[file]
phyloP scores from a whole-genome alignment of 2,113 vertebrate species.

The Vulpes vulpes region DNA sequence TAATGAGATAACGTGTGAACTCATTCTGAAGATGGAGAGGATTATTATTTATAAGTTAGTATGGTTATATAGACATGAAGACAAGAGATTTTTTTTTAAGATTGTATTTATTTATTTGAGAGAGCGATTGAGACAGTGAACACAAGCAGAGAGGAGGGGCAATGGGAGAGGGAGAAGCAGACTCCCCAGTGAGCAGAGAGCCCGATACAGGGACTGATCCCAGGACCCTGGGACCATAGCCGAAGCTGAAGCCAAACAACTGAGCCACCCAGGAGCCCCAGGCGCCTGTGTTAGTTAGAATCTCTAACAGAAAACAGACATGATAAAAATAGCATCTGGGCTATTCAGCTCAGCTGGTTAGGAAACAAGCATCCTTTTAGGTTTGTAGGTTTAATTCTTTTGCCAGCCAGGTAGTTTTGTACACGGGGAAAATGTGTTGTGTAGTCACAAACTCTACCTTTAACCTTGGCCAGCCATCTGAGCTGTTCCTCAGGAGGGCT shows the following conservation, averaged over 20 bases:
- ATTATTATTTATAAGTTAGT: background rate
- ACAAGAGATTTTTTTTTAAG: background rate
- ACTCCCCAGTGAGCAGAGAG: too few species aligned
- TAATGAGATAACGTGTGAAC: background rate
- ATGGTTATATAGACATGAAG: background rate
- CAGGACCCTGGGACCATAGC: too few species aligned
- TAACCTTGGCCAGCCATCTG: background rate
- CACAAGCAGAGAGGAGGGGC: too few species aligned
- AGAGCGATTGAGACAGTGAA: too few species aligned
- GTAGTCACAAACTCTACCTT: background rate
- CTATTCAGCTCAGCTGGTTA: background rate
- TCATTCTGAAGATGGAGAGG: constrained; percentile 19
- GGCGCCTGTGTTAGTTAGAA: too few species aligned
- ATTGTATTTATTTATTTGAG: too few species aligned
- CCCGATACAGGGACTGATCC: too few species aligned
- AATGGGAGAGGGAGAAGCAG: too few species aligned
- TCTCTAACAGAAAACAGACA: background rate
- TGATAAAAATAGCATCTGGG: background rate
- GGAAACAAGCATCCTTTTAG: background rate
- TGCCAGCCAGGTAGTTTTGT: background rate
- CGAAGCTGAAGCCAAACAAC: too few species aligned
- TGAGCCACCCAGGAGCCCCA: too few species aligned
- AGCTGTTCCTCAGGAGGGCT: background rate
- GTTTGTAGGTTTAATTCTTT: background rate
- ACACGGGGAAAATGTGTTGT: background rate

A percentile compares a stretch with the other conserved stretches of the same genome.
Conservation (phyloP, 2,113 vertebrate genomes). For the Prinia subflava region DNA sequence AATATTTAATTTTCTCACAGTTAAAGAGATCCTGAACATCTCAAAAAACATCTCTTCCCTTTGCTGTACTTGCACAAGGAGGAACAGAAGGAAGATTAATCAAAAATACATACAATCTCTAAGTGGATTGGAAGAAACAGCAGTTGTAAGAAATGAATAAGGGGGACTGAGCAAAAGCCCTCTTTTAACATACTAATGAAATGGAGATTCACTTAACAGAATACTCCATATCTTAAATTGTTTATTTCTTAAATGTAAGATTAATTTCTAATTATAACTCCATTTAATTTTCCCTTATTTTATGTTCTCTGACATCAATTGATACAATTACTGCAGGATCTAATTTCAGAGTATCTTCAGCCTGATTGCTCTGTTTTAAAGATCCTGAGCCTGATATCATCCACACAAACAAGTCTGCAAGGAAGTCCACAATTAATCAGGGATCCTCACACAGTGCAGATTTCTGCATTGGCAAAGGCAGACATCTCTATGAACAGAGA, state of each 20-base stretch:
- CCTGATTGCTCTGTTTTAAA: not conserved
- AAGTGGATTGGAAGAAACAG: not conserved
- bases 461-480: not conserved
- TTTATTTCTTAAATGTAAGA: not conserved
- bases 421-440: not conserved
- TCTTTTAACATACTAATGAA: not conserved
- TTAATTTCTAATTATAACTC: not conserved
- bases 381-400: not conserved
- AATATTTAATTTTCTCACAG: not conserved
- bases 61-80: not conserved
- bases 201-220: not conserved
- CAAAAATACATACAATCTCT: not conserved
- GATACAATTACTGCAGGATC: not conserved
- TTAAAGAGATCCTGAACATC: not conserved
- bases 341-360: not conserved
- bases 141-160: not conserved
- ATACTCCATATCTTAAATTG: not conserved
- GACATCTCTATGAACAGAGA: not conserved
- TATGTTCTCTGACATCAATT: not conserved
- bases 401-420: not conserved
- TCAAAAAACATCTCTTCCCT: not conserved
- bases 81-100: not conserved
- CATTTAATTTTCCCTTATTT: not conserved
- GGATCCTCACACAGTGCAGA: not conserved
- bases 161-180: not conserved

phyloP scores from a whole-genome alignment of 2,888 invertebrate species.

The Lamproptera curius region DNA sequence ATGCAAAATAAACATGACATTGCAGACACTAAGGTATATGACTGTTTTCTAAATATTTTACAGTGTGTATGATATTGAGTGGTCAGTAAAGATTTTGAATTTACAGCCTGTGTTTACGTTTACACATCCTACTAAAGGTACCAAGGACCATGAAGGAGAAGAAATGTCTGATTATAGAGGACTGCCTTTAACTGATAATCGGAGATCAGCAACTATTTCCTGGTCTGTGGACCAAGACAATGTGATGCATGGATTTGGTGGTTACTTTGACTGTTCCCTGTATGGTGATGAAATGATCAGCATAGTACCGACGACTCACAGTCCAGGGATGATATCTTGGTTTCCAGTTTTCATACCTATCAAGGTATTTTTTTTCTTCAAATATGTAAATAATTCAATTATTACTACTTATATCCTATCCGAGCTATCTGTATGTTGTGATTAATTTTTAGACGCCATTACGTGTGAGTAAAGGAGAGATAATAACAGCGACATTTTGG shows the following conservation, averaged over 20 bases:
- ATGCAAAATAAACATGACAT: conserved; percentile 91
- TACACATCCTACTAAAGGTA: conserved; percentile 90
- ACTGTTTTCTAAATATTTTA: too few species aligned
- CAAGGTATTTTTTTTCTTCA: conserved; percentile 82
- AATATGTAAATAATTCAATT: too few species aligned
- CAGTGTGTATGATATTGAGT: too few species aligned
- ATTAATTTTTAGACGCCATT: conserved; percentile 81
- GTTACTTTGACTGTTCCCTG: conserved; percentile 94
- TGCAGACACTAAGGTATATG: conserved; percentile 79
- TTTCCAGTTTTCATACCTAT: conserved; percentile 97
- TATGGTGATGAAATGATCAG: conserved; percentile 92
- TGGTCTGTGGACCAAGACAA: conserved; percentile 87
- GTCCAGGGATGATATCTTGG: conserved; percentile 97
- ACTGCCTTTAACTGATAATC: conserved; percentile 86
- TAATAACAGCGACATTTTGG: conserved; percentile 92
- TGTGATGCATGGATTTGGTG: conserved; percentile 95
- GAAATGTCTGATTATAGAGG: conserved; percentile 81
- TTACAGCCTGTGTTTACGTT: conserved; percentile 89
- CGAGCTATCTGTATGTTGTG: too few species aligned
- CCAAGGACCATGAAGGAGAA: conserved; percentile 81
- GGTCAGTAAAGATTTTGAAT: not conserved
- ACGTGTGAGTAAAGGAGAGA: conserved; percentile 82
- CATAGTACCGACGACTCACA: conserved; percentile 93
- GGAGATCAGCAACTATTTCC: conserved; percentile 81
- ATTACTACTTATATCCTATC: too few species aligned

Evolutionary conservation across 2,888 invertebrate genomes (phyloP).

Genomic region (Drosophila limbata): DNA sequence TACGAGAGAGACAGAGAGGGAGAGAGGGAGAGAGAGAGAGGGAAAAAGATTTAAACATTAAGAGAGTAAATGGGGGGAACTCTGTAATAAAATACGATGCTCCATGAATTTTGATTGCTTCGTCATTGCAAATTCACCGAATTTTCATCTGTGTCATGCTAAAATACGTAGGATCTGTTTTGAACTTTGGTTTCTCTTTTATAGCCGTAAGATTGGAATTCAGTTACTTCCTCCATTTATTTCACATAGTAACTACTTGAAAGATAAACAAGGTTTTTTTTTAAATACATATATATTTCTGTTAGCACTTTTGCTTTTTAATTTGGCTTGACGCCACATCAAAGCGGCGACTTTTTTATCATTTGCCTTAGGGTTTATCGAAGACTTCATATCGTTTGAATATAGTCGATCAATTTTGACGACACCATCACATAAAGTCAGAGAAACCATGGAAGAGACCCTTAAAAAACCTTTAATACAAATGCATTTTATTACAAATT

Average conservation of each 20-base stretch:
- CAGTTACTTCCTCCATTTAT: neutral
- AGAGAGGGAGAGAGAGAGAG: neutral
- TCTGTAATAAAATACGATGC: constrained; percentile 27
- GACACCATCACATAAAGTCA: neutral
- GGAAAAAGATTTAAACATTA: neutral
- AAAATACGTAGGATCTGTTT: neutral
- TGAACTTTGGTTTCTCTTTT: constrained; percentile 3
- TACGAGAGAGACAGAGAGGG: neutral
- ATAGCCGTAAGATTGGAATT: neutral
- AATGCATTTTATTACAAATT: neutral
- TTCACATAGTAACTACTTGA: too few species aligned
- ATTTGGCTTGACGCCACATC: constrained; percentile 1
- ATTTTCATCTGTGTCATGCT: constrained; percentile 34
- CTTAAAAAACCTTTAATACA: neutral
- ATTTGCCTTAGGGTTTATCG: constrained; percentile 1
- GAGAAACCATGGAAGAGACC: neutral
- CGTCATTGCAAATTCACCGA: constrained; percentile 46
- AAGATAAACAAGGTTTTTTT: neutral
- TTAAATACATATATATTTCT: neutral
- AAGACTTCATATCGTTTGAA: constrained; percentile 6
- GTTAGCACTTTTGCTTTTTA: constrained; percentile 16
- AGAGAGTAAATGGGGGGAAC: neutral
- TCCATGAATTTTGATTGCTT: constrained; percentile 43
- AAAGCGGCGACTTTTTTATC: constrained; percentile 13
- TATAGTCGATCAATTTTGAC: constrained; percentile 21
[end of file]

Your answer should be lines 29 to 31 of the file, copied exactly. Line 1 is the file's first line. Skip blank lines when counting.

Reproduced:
Conservation (phyloP, 2,113 vertebrate genomes). For the Prinia subflava region DNA sequence AATATTTAATTTTCTCACAGTTAAAGAGATCCTGAACATCTCAAAAAACATCTCTTCCCTTTGCTGTACTTGCACAAGGAGGAACAGAAGGAAGATTAATCAAAAATACATACAATCTCTAAGTGGATTGGAAGAAACAGCAGTTGTAAGAAATGAATAAGGGGGACTGAGCAAAAGCCCTCTTTTAACATACTAATGAAATGGAGATTCACTTAACAGAATACTCCATATCTTAAATTGTTTATTTCTTAAATGTAAGATTAATTTCTAATTATAACTCCATTTAATTTTCCCTTATTTTATGTTCTCTGACATCAATTGATACAATTACTGCAGGATCTAATTTCAGAGTATCTTCAGCCTGATTGCTCTGTTTTAAAGATCCTGAGCCTGATATCATCCACACAAACAAGTCTGCAAGGAAGTCCACAATTAATCAGGGATCCTCACACAGTGCAGATTTCTGCATTGGCAAAGGCAGACATCTCTATGAACAGAGA, state of each 20-base stretch:
- CCTGATTGCTCTGTTTTAAA: not conserved
- AAGTGGATTGGAAGAAACAG: not conserved